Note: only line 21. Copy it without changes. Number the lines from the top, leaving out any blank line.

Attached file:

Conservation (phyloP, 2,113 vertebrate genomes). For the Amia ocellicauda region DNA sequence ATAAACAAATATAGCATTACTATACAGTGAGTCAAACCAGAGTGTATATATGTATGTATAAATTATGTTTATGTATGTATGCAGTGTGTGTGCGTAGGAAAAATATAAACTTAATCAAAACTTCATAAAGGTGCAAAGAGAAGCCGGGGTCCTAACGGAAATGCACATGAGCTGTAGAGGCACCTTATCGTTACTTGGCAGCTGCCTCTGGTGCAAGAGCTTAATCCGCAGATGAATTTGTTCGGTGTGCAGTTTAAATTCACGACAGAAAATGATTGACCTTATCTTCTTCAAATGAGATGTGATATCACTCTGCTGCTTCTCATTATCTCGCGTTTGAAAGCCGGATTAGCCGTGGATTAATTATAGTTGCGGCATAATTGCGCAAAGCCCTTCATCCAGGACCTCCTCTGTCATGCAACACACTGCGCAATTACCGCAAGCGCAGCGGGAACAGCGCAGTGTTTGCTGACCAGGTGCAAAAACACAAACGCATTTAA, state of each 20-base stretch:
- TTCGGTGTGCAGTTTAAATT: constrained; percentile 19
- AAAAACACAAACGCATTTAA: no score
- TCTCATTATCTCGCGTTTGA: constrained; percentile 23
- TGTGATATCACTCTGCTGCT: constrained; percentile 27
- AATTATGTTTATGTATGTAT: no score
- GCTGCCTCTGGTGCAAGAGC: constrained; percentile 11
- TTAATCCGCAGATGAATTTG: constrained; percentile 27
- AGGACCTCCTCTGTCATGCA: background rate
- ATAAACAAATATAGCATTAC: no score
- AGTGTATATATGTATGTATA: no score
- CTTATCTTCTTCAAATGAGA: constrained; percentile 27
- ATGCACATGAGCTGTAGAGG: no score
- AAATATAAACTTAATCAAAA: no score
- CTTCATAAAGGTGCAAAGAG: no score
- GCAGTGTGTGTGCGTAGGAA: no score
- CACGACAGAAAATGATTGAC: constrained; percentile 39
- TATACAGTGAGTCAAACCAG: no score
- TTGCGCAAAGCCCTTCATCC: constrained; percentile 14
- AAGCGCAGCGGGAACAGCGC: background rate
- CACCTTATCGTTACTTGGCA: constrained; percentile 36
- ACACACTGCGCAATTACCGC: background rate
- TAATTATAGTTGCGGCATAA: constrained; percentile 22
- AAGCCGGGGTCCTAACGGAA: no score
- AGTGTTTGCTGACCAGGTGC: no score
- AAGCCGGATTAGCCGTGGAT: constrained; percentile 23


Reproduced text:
- CACCTTATCGTTACTTGGCA: constrained; percentile 36